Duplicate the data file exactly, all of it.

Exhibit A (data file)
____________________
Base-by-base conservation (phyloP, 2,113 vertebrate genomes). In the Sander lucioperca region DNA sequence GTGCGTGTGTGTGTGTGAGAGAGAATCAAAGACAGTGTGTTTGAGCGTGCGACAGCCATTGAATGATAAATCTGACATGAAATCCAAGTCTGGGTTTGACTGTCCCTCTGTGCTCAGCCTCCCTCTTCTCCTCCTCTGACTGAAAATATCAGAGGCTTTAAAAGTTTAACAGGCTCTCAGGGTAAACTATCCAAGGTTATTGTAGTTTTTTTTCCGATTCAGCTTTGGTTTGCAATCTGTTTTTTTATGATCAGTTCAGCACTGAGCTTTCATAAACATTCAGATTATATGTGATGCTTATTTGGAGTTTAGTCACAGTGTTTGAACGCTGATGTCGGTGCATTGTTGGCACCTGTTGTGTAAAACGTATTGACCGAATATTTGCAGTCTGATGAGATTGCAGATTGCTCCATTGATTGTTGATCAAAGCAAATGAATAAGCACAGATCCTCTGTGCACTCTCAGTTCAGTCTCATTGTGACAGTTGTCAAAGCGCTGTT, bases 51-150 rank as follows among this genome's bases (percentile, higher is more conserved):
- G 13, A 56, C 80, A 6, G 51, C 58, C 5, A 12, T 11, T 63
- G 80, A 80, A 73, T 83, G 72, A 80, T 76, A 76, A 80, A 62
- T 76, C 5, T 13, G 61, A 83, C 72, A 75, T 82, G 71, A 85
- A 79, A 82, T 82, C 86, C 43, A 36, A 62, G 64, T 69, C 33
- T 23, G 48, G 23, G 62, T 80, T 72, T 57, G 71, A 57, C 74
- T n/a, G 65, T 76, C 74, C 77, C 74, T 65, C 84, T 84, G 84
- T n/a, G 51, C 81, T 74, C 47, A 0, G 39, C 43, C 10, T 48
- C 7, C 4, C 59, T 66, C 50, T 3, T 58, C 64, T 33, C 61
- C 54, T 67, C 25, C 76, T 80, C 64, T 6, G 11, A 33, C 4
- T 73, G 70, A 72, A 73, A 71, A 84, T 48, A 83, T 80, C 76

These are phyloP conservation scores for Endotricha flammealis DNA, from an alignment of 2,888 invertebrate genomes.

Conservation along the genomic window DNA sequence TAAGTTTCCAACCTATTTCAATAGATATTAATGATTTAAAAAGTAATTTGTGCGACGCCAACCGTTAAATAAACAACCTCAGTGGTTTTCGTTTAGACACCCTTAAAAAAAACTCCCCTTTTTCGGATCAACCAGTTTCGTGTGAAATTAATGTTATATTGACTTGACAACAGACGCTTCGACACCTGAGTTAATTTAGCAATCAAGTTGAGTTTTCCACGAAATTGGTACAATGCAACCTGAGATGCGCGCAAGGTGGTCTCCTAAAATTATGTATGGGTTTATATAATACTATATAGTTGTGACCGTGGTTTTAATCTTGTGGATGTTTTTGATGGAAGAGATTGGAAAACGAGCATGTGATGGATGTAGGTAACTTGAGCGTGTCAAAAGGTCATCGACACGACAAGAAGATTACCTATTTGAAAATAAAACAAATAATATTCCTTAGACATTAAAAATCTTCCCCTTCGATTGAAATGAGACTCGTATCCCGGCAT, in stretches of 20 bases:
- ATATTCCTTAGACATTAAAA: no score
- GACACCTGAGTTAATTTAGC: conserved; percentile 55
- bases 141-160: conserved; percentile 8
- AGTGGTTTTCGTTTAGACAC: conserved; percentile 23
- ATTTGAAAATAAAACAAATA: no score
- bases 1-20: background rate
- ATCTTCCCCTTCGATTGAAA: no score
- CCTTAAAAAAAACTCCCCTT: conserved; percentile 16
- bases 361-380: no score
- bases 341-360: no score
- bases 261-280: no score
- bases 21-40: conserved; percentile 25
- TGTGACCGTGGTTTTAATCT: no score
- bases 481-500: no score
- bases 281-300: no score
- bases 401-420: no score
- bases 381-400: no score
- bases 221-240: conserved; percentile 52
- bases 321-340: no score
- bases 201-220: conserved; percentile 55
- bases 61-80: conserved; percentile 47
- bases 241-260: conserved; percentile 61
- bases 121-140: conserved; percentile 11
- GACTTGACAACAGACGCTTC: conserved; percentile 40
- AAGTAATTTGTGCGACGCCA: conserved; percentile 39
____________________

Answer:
Base-by-base conservation (phyloP, 2,113 vertebrate genomes). In the Sander lucioperca region DNA sequence GTGCGTGTGTGTGTGTGAGAGAGAATCAAAGACAGTGTGTTTGAGCGTGCGACAGCCATTGAATGATAAATCTGACATGAAATCCAAGTCTGGGTTTGACTGTCCCTCTGTGCTCAGCCTCCCTCTTCTCCTCCTCTGACTGAAAATATCAGAGGCTTTAAAAGTTTAACAGGCTCTCAGGGTAAACTATCCAAGGTTATTGTAGTTTTTTTTCCGATTCAGCTTTGGTTTGCAATCTGTTTTTTTATGATCAGTTCAGCACTGAGCTTTCATAAACATTCAGATTATATGTGATGCTTATTTGGAGTTTAGTCACAGTGTTTGAACGCTGATGTCGGTGCATTGTTGGCACCTGTTGTGTAAAACGTATTGACCGAATATTTGCAGTCTGATGAGATTGCAGATTGCTCCATTGATTGTTGATCAAAGCAAATGAATAAGCACAGATCCTCTGTGCACTCTCAGTTCAGTCTCATTGTGACAGTTGTCAAAGCGCTGTT, bases 51-150 rank as follows among this genome's bases (percentile, higher is more conserved):
- G 13, A 56, C 80, A 6, G 51, C 58, C 5, A 12, T 11, T 63
- G 80, A 80, A 73, T 83, G 72, A 80, T 76, A 76, A 80, A 62
- T 76, C 5, T 13, G 61, A 83, C 72, A 75, T 82, G 71, A 85
- A 79, A 82, T 82, C 86, C 43, A 36, A 62, G 64, T 69, C 33
- T 23, G 48, G 23, G 62, T 80, T 72, T 57, G 71, A 57, C 74
- T n/a, G 65, T 76, C 74, C 77, C 74, T 65, C 84, T 84, G 84
- T n/a, G 51, C 81, T 74, C 47, A 0, G 39, C 43, C 10, T 48
- C 7, C 4, C 59, T 66, C 50, T 3, T 58, C 64, T 33, C 61
- C 54, T 67, C 25, C 76, T 80, C 64, T 6, G 11, A 33, C 4
- T 73, G 70, A 72, A 73, A 71, A 84, T 48, A 83, T 80, C 76

These are phyloP conservation scores for Endotricha flammealis DNA, from an alignment of 2,888 invertebrate genomes.

Conservation along the genomic window DNA sequence TAAGTTTCCAACCTATTTCAATAGATATTAATGATTTAAAAAGTAATTTGTGCGACGCCAACCGTTAAATAAACAACCTCAGTGGTTTTCGTTTAGACACCCTTAAAAAAAACTCCCCTTTTTCGGATCAACCAGTTTCGTGTGAAATTAATGTTATATTGACTTGACAACAGACGCTTCGACACCTGAGTTAATTTAGCAATCAAGTTGAGTTTTCCACGAAATTGGTACAATGCAACCTGAGATGCGCGCAAGGTGGTCTCCTAAAATTATGTATGGGTTTATATAATACTATATAGTTGTGACCGTGGTTTTAATCTTGTGGATGTTTTTGATGGAAGAGATTGGAAAACGAGCATGTGATGGATGTAGGTAACTTGAGCGTGTCAAAAGGTCATCGACACGACAAGAAGATTACCTATTTGAAAATAAAACAAATAATATTCCTTAGACATTAAAAATCTTCCCCTTCGATTGAAATGAGACTCGTATCCCGGCAT, in stretches of 20 bases:
- ATATTCCTTAGACATTAAAA: no score
- GACACCTGAGTTAATTTAGC: conserved; percentile 55
- bases 141-160: conserved; percentile 8
- AGTGGTTTTCGTTTAGACAC: conserved; percentile 23
- ATTTGAAAATAAAACAAATA: no score
- bases 1-20: background rate
- ATCTTCCCCTTCGATTGAAA: no score
- CCTTAAAAAAAACTCCCCTT: conserved; percentile 16
- bases 361-380: no score
- bases 341-360: no score
- bases 261-280: no score
- bases 21-40: conserved; percentile 25
- TGTGACCGTGGTTTTAATCT: no score
- bases 481-500: no score
- bases 281-300: no score
- bases 401-420: no score
- bases 381-400: no score
- bases 221-240: conserved; percentile 52
- bases 321-340: no score
- bases 201-220: conserved; percentile 55
- bases 61-80: conserved; percentile 47
- bases 241-260: conserved; percentile 61
- bases 121-140: conserved; percentile 11
- GACTTGACAACAGACGCTTC: conserved; percentile 40
- AAGTAATTTGTGCGACGCCA: conserved; percentile 39